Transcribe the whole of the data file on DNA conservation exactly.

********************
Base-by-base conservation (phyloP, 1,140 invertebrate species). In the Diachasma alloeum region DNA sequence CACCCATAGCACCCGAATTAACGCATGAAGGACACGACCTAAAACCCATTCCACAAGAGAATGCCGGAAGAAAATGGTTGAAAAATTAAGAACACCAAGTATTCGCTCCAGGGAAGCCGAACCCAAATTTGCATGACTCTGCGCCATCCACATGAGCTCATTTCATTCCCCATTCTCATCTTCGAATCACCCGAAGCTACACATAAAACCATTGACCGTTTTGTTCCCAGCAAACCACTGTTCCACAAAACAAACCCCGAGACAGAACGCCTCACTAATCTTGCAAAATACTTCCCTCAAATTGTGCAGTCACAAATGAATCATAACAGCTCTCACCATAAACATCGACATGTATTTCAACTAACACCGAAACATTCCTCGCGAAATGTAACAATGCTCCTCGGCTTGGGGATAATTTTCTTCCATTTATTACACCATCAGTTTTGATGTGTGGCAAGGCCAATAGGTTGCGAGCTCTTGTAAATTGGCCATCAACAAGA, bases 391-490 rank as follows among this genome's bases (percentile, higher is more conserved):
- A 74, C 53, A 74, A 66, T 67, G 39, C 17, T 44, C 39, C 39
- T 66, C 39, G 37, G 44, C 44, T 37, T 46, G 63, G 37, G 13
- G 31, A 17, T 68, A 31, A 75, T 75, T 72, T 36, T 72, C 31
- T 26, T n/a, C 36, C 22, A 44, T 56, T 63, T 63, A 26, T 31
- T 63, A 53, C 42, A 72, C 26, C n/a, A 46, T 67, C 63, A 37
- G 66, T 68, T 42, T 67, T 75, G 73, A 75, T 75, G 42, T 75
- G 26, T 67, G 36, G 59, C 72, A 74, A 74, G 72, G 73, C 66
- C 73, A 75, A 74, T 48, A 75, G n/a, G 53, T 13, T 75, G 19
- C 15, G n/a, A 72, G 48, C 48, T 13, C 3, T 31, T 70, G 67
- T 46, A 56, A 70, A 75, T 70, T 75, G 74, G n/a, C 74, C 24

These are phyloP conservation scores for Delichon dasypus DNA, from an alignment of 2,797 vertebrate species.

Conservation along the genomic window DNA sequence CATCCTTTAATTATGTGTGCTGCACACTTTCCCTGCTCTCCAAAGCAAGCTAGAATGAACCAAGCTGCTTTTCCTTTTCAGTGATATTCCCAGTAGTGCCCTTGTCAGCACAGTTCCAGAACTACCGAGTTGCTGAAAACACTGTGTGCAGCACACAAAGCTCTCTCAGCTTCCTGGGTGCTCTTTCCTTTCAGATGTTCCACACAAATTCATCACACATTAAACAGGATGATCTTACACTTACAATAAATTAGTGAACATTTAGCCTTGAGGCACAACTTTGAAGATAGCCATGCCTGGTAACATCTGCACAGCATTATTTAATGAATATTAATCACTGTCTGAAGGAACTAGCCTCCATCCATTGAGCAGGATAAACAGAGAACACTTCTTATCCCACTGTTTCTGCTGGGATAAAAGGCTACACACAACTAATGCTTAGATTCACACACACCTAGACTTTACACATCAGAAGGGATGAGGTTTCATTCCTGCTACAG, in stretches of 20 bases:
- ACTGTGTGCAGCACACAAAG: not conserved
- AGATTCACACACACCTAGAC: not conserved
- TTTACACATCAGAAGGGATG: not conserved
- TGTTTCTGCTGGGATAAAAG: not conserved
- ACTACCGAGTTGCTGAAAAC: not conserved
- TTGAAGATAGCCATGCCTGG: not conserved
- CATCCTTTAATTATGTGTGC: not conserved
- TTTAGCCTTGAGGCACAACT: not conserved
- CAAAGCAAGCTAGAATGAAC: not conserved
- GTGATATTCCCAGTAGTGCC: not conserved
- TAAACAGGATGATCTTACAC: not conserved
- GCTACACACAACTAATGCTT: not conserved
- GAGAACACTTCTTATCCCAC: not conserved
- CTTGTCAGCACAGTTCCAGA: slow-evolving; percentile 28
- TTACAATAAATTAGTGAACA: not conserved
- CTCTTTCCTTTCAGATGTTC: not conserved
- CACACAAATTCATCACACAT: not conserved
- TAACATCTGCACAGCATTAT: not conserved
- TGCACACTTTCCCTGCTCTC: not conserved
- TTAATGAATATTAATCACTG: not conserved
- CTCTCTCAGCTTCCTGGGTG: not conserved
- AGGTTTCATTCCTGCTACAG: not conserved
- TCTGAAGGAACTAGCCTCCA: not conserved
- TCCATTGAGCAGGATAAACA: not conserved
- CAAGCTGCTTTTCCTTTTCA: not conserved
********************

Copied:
Base-by-base conservation (phyloP, 1,140 invertebrate species). In the Diachasma alloeum region DNA sequence CACCCATAGCACCCGAATTAACGCATGAAGGACACGACCTAAAACCCATTCCACAAGAGAATGCCGGAAGAAAATGGTTGAAAAATTAAGAACACCAAGTATTCGCTCCAGGGAAGCCGAACCCAAATTTGCATGACTCTGCGCCATCCACATGAGCTCATTTCATTCCCCATTCTCATCTTCGAATCACCCGAAGCTACACATAAAACCATTGACCGTTTTGTTCCCAGCAAACCACTGTTCCACAAAACAAACCCCGAGACAGAACGCCTCACTAATCTTGCAAAATACTTCCCTCAAATTGTGCAGTCACAAATGAATCATAACAGCTCTCACCATAAACATCGACATGTATTTCAACTAACACCGAAACATTCCTCGCGAAATGTAACAATGCTCCTCGGCTTGGGGATAATTTTCTTCCATTTATTACACCATCAGTTTTGATGTGTGGCAAGGCCAATAGGTTGCGAGCTCTTGTAAATTGGCCATCAACAAGA, bases 391-490 rank as follows among this genome's bases (percentile, higher is more conserved):
- A 74, C 53, A 74, A 66, T 67, G 39, C 17, T 44, C 39, C 39
- T 66, C 39, G 37, G 44, C 44, T 37, T 46, G 63, G 37, G 13
- G 31, A 17, T 68, A 31, A 75, T 75, T 72, T 36, T 72, C 31
- T 26, T n/a, C 36, C 22, A 44, T 56, T 63, T 63, A 26, T 31
- T 63, A 53, C 42, A 72, C 26, C n/a, A 46, T 67, C 63, A 37
- G 66, T 68, T 42, T 67, T 75, G 73, A 75, T 75, G 42, T 75
- G 26, T 67, G 36, G 59, C 72, A 74, A 74, G 72, G 73, C 66
- C 73, A 75, A 74, T 48, A 75, G n/a, G 53, T 13, T 75, G 19
- C 15, G n/a, A 72, G 48, C 48, T 13, C 3, T 31, T 70, G 67
- T 46, A 56, A 70, A 75, T 70, T 75, G 74, G n/a, C 74, C 24

These are phyloP conservation scores for Delichon dasypus DNA, from an alignment of 2,797 vertebrate species.

Conservation along the genomic window DNA sequence CATCCTTTAATTATGTGTGCTGCACACTTTCCCTGCTCTCCAAAGCAAGCTAGAATGAACCAAGCTGCTTTTCCTTTTCAGTGATATTCCCAGTAGTGCCCTTGTCAGCACAGTTCCAGAACTACCGAGTTGCTGAAAACACTGTGTGCAGCACACAAAGCTCTCTCAGCTTCCTGGGTGCTCTTTCCTTTCAGATGTTCCACACAAATTCATCACACATTAAACAGGATGATCTTACACTTACAATAAATTAGTGAACATTTAGCCTTGAGGCACAACTTTGAAGATAGCCATGCCTGGTAACATCTGCACAGCATTATTTAATGAATATTAATCACTGTCTGAAGGAACTAGCCTCCATCCATTGAGCAGGATAAACAGAGAACACTTCTTATCCCACTGTTTCTGCTGGGATAAAAGGCTACACACAACTAATGCTTAGATTCACACACACCTAGACTTTACACATCAGAAGGGATGAGGTTTCATTCCTGCTACAG, in stretches of 20 bases:
- ACTGTGTGCAGCACACAAAG: not conserved
- AGATTCACACACACCTAGAC: not conserved
- TTTACACATCAGAAGGGATG: not conserved
- TGTTTCTGCTGGGATAAAAG: not conserved
- ACTACCGAGTTGCTGAAAAC: not conserved
- TTGAAGATAGCCATGCCTGG: not conserved
- CATCCTTTAATTATGTGTGC: not conserved
- TTTAGCCTTGAGGCACAACT: not conserved
- CAAAGCAAGCTAGAATGAAC: not conserved
- GTGATATTCCCAGTAGTGCC: not conserved
- TAAACAGGATGATCTTACAC: not conserved
- GCTACACACAACTAATGCTT: not conserved
- GAGAACACTTCTTATCCCAC: not conserved
- CTTGTCAGCACAGTTCCAGA: slow-evolving; percentile 28
- TTACAATAAATTAGTGAACA: not conserved
- CTCTTTCCTTTCAGATGTTC: not conserved
- CACACAAATTCATCACACAT: not conserved
- TAACATCTGCACAGCATTAT: not conserved
- TGCACACTTTCCCTGCTCTC: not conserved
- TTAATGAATATTAATCACTG: not conserved
- CTCTCTCAGCTTCCTGGGTG: not conserved
- AGGTTTCATTCCTGCTACAG: not conserved
- TCTGAAGGAACTAGCCTCCA: not conserved
- TCCATTGAGCAGGATAAACA: not conserved
- CAAGCTGCTTTTCCTTTTCA: not conserved